Have you had one of those days?
They start at 6.00, though you've been awake since 4.30 - thinking about mould designs. At six you work out how you want the mould to look, and by 6.45 have designed it. Then the modelling software wont't load it properly into the slicer software. Eventually you discover a work around for that and at 7.15 are ready to start the 3d printer.
But the printer - which needs to be level, won't level, no matter how hard you try. Well of course, it will eventually, but eventually is a lonnnnng time. 9.00 and the printer starts its 22 hour run. 4 hours in and the nozzle blocks (set to the recommended 200oC, should have used the 205oC I find works better.
So, tidy, reset an away I go - hopefully.
Meanwhile in another part of your day...
You try joining the 4 perfectly made, delightfully light, sphere segments into a perfect sphere. If perfect means one broken and lying in the sink, one covered in slip and two joined at an unlikely angle and now weighing enough to be considered a deadly weapon.. then you're good. If it doesn't - it's just part of your day.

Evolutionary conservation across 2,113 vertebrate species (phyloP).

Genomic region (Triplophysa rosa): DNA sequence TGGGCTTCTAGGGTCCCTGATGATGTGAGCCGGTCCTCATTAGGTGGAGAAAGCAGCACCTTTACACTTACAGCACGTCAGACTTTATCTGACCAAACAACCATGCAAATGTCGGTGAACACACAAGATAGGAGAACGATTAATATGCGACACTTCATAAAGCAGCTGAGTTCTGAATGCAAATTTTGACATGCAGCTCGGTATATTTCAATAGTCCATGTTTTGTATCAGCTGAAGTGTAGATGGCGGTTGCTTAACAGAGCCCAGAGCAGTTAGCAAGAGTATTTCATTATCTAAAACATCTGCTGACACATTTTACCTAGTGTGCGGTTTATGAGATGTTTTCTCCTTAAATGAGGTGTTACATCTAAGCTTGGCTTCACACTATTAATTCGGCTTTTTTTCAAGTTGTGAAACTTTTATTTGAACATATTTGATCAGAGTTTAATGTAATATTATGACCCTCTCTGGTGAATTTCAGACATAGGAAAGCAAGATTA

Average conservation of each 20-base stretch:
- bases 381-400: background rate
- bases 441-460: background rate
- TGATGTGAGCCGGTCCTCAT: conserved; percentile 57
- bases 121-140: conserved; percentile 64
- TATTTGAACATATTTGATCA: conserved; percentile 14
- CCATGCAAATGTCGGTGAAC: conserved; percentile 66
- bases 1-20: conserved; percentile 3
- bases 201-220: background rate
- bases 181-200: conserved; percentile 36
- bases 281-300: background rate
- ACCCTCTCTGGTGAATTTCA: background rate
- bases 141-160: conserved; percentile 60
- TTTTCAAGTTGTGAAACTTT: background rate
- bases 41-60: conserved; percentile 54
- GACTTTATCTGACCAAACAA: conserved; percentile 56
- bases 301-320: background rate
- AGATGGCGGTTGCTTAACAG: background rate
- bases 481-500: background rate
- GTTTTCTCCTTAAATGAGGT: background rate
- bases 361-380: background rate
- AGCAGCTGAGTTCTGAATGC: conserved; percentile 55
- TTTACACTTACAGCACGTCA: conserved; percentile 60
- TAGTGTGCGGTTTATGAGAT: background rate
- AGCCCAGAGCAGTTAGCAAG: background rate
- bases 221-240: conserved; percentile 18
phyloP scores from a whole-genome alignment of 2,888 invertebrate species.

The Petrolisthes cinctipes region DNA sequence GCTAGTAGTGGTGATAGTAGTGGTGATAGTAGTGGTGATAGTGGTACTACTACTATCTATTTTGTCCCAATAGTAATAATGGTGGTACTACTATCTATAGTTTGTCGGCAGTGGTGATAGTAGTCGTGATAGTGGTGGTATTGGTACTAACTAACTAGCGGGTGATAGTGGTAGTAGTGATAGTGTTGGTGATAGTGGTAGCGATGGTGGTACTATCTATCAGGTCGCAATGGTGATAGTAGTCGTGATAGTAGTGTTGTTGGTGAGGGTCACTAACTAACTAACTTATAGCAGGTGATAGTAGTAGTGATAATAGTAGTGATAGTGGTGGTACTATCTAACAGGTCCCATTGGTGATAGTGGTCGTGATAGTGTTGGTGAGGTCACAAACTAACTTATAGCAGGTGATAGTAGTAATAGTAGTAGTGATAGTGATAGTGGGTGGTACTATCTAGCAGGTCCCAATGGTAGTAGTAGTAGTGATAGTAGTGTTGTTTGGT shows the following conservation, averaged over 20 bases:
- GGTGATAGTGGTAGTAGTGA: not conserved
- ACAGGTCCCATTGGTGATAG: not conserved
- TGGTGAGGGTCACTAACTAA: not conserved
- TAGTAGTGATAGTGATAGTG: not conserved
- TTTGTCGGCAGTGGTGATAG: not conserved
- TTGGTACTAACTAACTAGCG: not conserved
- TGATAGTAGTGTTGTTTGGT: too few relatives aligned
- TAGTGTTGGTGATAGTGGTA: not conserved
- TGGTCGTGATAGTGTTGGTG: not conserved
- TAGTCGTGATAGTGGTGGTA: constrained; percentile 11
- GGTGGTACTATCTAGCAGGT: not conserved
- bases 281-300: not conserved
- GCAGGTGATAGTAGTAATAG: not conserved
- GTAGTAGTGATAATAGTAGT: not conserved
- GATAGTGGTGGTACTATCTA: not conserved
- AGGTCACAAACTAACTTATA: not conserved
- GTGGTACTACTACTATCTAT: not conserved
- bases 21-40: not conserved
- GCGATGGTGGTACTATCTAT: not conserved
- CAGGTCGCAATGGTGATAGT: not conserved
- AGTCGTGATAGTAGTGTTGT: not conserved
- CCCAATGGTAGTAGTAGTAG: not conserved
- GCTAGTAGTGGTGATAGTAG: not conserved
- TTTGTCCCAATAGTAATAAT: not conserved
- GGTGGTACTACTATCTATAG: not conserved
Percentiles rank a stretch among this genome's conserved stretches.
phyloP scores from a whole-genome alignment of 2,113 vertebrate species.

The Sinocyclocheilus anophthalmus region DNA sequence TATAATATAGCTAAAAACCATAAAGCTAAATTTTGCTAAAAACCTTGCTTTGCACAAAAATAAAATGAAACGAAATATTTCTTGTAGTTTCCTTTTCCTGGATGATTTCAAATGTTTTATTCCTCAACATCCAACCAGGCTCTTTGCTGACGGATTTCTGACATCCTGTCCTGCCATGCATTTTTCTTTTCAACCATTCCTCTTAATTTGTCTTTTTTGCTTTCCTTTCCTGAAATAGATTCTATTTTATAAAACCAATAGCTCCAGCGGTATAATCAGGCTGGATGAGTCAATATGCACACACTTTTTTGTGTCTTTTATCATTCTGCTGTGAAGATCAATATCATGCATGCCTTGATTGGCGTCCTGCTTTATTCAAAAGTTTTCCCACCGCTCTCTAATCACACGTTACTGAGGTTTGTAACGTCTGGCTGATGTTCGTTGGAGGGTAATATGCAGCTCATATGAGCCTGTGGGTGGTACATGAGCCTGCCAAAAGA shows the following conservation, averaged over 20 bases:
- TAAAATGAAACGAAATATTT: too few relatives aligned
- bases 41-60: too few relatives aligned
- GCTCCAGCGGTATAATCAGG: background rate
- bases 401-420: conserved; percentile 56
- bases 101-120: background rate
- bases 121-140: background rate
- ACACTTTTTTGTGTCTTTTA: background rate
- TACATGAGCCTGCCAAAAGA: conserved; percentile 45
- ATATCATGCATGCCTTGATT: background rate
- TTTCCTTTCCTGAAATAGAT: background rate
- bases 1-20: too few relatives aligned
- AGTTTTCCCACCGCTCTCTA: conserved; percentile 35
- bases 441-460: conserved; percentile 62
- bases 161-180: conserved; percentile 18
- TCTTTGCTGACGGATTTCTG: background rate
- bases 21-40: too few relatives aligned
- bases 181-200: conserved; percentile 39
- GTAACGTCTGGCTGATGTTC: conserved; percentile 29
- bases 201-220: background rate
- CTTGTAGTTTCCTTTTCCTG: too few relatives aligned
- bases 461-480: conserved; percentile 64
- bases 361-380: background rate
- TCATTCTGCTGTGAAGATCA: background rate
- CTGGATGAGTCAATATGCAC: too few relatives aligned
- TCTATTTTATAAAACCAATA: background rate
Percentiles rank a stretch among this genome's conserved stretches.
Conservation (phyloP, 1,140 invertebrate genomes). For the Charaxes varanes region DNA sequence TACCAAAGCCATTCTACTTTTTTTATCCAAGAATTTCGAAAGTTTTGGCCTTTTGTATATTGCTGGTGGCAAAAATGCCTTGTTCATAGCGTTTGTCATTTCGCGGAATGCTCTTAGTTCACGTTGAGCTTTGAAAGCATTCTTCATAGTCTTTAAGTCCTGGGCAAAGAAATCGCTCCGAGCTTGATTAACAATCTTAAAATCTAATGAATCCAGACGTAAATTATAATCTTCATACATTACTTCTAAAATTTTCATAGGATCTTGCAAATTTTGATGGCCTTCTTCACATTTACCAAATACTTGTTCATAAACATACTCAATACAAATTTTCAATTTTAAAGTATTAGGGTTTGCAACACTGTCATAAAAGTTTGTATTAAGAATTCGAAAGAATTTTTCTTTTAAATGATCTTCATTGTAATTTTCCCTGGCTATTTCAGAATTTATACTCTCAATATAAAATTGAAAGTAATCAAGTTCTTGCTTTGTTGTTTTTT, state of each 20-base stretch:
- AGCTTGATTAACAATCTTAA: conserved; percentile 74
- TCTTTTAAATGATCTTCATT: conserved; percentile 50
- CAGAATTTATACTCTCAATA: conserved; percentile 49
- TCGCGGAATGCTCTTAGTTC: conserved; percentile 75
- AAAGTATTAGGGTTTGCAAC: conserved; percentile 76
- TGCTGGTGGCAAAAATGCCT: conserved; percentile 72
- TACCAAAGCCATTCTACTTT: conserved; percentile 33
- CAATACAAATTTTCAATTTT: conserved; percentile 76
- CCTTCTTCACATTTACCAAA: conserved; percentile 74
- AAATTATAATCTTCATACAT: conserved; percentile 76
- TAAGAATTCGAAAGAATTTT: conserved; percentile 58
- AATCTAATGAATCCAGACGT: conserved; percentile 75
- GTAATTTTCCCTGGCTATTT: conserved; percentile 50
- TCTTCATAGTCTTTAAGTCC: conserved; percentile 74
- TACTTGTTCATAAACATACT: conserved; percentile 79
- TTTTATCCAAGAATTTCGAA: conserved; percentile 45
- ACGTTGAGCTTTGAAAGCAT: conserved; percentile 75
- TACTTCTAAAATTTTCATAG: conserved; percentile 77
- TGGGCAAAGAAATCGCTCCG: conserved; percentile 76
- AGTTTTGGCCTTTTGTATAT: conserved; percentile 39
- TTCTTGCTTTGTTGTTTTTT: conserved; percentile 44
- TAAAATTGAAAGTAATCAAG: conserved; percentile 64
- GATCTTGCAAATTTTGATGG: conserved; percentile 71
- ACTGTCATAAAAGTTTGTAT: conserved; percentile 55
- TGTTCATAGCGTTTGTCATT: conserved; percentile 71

The tea light plaster mould you made a few days ago will look great- except that clay cast in the mould doesn't release as a mould, it releases as wet soft blotting paper- which is not a good look for a tea light.
The new plaster mould you were making and carefully prepared still managed to leak a disappointingly large puddle of plaster onto the garage floor.
That's not even three things - it's four, and it's only just three o'clock. Still time for more disasters.
So, if you had a day like that, then you're having the Ian Siragher experience.
But, you still want to do what you are doing, and will continue to work at becoming/being the best ceramic artist using 3d printing as the core of their work.